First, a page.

But Jimmy Buffett is a different story. He became more successful as time went on. His first number one album, “Licence to Chill,” came out in 2003. It gets a few paragraphs. He runs a nationwide chain of restaurants. They get a couple of pages. Satellite radio station? It’s mentioned briefly. Even that number one hit, “It’s Five O’Clock Somewhere,” gets less mention “The Christian?,” an unsuccessful song from an unsuccessful album from his unsuccessful attempt at an unsuccessful country-music career.

The book does (briefly) talk about the rest of the world finally catching up with where Jimmy Buffett had already been for thirty years. Garth Brooks and Toby Keith might have gotten the credit for making country music fun and mainstream, but Jimmy Buffett had paved the way for them. But the chapter (yes, one chapter) that covers the last twenty years gives almost as much ink to Kenny Chesney as it does to Jimmy Buffett.

I was really curious about “Bama Breeze,” a song about a bar he frequented in his teens. Did he really have his twenty-first birthday there? Don’t know. It was written in 2004. I don’t think it was mentioned once in the entire book. What about “Fruitcakes?” Did the term for his fans come from the song or did the song come from the name for his fans? Wouldn’t know. It came out in 1994 and is not explained. The book does talk about where Parrotheads came from and some of their annual meetings of Parrotheads, including the ones that Jimmy Buffett has nothing to do with, but nothing about Fruitcakes. He almost got shot out of the sky by the Jamaican authorities, and even wrote a song about it, but it only gets a brief mention, even though a story of boating through dangerous waters outside the island of Bemini gets many pages.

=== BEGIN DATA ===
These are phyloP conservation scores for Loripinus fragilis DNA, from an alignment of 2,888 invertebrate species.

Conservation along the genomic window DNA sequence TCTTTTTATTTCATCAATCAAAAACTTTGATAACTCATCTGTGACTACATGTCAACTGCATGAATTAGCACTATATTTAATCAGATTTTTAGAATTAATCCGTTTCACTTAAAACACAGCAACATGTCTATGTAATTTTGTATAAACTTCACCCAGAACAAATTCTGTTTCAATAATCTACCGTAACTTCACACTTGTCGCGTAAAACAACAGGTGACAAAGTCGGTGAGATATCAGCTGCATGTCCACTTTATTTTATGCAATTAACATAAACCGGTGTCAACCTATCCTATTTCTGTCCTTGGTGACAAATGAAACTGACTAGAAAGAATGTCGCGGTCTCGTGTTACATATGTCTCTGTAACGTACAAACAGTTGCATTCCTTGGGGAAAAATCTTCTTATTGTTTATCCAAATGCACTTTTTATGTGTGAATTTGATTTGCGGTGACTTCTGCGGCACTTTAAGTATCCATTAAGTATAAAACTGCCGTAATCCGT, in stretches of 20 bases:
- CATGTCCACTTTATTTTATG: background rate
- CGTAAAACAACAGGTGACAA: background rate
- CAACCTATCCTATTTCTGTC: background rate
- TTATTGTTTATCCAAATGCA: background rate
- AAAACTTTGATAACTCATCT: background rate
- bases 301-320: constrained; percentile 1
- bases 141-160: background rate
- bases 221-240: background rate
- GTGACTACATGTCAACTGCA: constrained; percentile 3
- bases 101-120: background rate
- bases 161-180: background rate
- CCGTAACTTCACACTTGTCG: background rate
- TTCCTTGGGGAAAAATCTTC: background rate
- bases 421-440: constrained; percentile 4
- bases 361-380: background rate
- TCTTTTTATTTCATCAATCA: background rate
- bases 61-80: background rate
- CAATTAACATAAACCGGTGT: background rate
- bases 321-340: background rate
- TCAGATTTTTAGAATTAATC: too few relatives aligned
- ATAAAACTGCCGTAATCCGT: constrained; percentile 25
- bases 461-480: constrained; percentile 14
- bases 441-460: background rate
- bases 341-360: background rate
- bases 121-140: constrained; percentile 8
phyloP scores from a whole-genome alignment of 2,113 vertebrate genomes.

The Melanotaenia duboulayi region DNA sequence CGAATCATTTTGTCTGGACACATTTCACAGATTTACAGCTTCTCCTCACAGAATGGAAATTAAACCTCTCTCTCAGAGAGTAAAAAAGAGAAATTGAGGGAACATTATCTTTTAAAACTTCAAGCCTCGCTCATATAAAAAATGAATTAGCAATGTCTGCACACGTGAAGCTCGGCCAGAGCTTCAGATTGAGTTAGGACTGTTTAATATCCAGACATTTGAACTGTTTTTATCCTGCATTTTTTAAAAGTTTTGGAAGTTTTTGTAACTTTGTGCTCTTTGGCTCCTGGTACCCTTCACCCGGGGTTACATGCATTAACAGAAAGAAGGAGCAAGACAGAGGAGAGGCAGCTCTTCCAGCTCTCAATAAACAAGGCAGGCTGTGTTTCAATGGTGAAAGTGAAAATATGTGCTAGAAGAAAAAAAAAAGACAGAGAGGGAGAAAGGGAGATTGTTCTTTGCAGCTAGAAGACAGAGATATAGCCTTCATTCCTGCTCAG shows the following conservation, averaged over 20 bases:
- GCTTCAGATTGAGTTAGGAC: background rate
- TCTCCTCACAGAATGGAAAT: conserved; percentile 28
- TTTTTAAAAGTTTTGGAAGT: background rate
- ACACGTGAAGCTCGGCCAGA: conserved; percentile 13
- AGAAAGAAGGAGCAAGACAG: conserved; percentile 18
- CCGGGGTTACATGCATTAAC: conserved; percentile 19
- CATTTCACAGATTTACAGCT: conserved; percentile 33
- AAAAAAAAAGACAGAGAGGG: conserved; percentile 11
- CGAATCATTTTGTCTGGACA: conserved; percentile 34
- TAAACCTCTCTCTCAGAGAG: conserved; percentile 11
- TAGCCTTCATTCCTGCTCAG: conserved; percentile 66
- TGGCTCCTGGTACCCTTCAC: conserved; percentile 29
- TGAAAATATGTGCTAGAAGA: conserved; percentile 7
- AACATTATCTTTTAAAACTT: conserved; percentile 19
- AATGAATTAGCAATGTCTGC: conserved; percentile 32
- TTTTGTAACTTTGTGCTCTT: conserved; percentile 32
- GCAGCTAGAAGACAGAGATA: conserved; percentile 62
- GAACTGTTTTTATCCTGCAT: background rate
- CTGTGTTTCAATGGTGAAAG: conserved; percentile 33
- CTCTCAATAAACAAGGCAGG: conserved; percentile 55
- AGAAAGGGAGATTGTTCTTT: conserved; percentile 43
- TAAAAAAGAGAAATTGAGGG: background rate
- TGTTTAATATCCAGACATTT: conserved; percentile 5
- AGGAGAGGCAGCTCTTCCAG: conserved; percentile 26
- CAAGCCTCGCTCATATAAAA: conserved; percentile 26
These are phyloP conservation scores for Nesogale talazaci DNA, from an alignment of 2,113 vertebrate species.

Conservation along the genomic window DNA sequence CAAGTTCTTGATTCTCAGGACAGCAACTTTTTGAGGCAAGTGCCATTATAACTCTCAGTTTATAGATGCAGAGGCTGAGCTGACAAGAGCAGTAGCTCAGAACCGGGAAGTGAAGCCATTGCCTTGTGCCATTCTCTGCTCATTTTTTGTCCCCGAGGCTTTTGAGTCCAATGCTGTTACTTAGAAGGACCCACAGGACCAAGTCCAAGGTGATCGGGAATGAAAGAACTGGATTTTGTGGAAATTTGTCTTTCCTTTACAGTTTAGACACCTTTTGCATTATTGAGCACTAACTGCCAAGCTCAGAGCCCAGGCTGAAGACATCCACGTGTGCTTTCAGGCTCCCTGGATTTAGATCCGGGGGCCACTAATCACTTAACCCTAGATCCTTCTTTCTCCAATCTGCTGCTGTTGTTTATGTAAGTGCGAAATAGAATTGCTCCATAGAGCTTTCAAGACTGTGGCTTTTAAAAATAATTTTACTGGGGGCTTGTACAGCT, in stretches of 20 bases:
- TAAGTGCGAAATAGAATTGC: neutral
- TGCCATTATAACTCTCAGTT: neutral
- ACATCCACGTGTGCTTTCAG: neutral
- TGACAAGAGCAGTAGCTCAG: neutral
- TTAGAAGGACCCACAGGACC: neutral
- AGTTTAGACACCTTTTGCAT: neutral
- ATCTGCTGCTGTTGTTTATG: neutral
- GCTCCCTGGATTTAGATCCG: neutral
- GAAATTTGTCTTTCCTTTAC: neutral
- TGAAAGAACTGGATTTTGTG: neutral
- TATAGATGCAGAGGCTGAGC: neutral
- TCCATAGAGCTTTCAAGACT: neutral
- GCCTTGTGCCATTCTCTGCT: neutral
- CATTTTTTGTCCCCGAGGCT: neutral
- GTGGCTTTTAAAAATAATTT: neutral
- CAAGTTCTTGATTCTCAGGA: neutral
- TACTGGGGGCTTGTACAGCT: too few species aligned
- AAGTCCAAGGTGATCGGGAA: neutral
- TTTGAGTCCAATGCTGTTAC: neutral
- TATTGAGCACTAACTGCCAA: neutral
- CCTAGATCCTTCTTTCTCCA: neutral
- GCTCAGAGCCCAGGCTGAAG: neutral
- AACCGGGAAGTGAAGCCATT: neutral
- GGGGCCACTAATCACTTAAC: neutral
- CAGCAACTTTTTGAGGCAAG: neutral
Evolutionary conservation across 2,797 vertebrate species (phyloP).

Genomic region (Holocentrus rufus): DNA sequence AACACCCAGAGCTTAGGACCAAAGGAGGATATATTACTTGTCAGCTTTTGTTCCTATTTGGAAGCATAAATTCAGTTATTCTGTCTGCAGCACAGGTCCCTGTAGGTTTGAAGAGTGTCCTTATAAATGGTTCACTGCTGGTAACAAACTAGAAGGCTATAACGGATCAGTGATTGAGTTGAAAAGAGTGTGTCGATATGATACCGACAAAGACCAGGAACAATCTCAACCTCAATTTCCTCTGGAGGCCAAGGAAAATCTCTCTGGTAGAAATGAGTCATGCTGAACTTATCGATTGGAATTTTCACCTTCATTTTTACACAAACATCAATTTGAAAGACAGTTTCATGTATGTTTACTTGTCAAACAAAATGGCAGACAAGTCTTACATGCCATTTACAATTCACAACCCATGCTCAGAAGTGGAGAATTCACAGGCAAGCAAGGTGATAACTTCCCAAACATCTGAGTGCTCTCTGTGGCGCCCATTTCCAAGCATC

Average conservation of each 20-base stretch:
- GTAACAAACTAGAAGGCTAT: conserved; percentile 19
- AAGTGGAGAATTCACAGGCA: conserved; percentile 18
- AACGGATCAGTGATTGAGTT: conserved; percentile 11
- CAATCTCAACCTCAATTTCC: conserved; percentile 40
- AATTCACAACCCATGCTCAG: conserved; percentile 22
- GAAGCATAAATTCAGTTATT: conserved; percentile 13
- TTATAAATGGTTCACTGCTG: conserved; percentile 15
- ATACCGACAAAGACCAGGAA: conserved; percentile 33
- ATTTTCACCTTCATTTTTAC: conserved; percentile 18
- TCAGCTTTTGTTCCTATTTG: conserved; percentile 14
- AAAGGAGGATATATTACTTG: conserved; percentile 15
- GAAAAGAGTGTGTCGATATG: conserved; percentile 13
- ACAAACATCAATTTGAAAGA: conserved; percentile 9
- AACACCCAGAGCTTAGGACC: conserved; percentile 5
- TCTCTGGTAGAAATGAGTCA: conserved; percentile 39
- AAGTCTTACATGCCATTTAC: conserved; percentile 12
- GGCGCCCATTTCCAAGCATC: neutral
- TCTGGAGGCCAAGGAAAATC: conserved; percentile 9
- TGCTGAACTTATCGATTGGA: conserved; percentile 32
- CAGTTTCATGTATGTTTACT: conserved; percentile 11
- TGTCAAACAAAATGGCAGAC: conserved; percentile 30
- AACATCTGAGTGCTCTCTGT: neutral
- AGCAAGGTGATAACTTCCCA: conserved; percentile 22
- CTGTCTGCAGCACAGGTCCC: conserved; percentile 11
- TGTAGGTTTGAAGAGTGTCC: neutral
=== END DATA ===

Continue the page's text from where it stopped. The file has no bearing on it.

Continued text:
Jimmy Buffett fell off the stage in Australia and added a verse to “Margaritaville” about it. It’s not in the book, but some broken legs in 1981 are featured prominently.

“Delaney Talks to Statues”? “Semi-True Story?” “Nothin’ But a Breeze?” Nope, nope, and nope.

I know it’s a biography of the singer, not a book of song reviews. But for his first six albums, the book pretty much went song by song, explaining the significance of each. Even the obscure songs that get virtually no play on Radio Margaritaville. Then it switches to a “nobody really cares about the details” theme.